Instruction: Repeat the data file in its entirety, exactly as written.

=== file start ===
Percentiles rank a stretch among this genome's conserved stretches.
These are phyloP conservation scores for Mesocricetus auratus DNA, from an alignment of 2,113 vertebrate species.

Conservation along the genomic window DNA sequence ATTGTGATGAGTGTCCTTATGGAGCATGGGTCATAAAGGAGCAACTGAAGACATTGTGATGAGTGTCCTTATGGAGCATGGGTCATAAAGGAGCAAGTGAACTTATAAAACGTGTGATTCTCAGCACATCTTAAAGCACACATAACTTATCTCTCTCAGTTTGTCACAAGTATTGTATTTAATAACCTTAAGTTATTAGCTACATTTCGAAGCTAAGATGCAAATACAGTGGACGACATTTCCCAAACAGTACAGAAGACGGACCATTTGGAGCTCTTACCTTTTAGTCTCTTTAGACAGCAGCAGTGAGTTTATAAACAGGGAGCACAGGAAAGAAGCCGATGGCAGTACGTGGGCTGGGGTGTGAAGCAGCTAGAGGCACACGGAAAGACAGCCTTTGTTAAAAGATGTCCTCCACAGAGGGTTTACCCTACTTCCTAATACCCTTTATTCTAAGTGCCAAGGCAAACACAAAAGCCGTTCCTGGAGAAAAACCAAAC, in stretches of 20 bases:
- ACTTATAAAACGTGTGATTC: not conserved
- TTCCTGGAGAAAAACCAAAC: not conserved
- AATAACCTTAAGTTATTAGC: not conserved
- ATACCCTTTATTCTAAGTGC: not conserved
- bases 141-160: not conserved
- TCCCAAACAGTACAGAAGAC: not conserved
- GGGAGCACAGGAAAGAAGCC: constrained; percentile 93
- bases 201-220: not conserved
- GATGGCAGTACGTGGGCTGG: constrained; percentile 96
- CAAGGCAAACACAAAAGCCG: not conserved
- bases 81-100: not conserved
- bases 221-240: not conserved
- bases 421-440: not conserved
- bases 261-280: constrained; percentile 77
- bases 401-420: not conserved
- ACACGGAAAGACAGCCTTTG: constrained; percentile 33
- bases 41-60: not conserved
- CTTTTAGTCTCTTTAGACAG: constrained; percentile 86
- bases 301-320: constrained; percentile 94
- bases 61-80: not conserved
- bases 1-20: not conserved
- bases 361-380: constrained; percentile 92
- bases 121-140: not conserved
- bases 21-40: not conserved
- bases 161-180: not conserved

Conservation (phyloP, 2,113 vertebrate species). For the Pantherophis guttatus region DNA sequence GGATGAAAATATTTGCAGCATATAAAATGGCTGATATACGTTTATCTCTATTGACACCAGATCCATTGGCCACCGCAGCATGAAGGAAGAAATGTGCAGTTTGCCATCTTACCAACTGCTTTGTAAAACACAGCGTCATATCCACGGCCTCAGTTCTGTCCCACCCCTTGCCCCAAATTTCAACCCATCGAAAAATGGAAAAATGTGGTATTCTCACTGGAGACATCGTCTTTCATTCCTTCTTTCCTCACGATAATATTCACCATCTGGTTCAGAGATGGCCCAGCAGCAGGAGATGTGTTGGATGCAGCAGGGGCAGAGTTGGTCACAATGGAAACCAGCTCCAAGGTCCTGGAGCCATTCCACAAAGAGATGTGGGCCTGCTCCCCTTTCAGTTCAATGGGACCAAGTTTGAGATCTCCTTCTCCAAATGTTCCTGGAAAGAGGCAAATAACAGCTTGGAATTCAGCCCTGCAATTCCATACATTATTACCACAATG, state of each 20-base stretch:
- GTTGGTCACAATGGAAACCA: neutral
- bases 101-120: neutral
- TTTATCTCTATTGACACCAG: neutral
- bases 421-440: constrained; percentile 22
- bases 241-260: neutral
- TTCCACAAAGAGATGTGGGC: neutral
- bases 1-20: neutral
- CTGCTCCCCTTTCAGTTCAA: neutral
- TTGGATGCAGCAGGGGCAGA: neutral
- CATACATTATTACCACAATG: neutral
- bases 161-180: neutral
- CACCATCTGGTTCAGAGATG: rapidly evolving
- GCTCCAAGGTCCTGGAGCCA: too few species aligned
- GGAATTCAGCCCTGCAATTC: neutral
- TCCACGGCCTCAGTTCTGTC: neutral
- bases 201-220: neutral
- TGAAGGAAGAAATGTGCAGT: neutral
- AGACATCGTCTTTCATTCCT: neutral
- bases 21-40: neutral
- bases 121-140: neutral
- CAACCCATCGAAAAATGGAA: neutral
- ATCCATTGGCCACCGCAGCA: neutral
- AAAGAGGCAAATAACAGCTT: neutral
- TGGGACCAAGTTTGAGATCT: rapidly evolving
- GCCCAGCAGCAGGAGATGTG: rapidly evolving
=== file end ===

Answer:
Percentiles rank a stretch among this genome's conserved stretches.
These are phyloP conservation scores for Mesocricetus auratus DNA, from an alignment of 2,113 vertebrate species.

Conservation along the genomic window DNA sequence ATTGTGATGAGTGTCCTTATGGAGCATGGGTCATAAAGGAGCAACTGAAGACATTGTGATGAGTGTCCTTATGGAGCATGGGTCATAAAGGAGCAAGTGAACTTATAAAACGTGTGATTCTCAGCACATCTTAAAGCACACATAACTTATCTCTCTCAGTTTGTCACAAGTATTGTATTTAATAACCTTAAGTTATTAGCTACATTTCGAAGCTAAGATGCAAATACAGTGGACGACATTTCCCAAACAGTACAGAAGACGGACCATTTGGAGCTCTTACCTTTTAGTCTCTTTAGACAGCAGCAGTGAGTTTATAAACAGGGAGCACAGGAAAGAAGCCGATGGCAGTACGTGGGCTGGGGTGTGAAGCAGCTAGAGGCACACGGAAAGACAGCCTTTGTTAAAAGATGTCCTCCACAGAGGGTTTACCCTACTTCCTAATACCCTTTATTCTAAGTGCCAAGGCAAACACAAAAGCCGTTCCTGGAGAAAAACCAAAC, in stretches of 20 bases:
- ACTTATAAAACGTGTGATTC: not conserved
- TTCCTGGAGAAAAACCAAAC: not conserved
- AATAACCTTAAGTTATTAGC: not conserved
- ATACCCTTTATTCTAAGTGC: not conserved
- bases 141-160: not conserved
- TCCCAAACAGTACAGAAGAC: not conserved
- GGGAGCACAGGAAAGAAGCC: constrained; percentile 93
- bases 201-220: not conserved
- GATGGCAGTACGTGGGCTGG: constrained; percentile 96
- CAAGGCAAACACAAAAGCCG: not conserved
- bases 81-100: not conserved
- bases 221-240: not conserved
- bases 421-440: not conserved
- bases 261-280: constrained; percentile 77
- bases 401-420: not conserved
- ACACGGAAAGACAGCCTTTG: constrained; percentile 33
- bases 41-60: not conserved
- CTTTTAGTCTCTTTAGACAG: constrained; percentile 86
- bases 301-320: constrained; percentile 94
- bases 61-80: not conserved
- bases 1-20: not conserved
- bases 361-380: constrained; percentile 92
- bases 121-140: not conserved
- bases 21-40: not conserved
- bases 161-180: not conserved

Conservation (phyloP, 2,113 vertebrate species). For the Pantherophis guttatus region DNA sequence GGATGAAAATATTTGCAGCATATAAAATGGCTGATATACGTTTATCTCTATTGACACCAGATCCATTGGCCACCGCAGCATGAAGGAAGAAATGTGCAGTTTGCCATCTTACCAACTGCTTTGTAAAACACAGCGTCATATCCACGGCCTCAGTTCTGTCCCACCCCTTGCCCCAAATTTCAACCCATCGAAAAATGGAAAAATGTGGTATTCTCACTGGAGACATCGTCTTTCATTCCTTCTTTCCTCACGATAATATTCACCATCTGGTTCAGAGATGGCCCAGCAGCAGGAGATGTGTTGGATGCAGCAGGGGCAGAGTTGGTCACAATGGAAACCAGCTCCAAGGTCCTGGAGCCATTCCACAAAGAGATGTGGGCCTGCTCCCCTTTCAGTTCAATGGGACCAAGTTTGAGATCTCCTTCTCCAAATGTTCCTGGAAAGAGGCAAATAACAGCTTGGAATTCAGCCCTGCAATTCCATACATTATTACCACAATG, state of each 20-base stretch:
- GTTGGTCACAATGGAAACCA: neutral
- bases 101-120: neutral
- TTTATCTCTATTGACACCAG: neutral
- bases 421-440: constrained; percentile 22
- bases 241-260: neutral
- TTCCACAAAGAGATGTGGGC: neutral
- bases 1-20: neutral
- CTGCTCCCCTTTCAGTTCAA: neutral
- TTGGATGCAGCAGGGGCAGA: neutral
- CATACATTATTACCACAATG: neutral
- bases 161-180: neutral
- CACCATCTGGTTCAGAGATG: rapidly evolving
- GCTCCAAGGTCCTGGAGCCA: too few species aligned
- GGAATTCAGCCCTGCAATTC: neutral
- TCCACGGCCTCAGTTCTGTC: neutral
- bases 201-220: neutral
- TGAAGGAAGAAATGTGCAGT: neutral
- AGACATCGTCTTTCATTCCT: neutral
- bases 21-40: neutral
- bases 121-140: neutral
- CAACCCATCGAAAAATGGAA: neutral
- ATCCATTGGCCACCGCAGCA: neutral
- AAAGAGGCAAATAACAGCTT: neutral
- TGGGACCAAGTTTGAGATCT: rapidly evolving
- GCCCAGCAGCAGGAGATGTG: rapidly evolving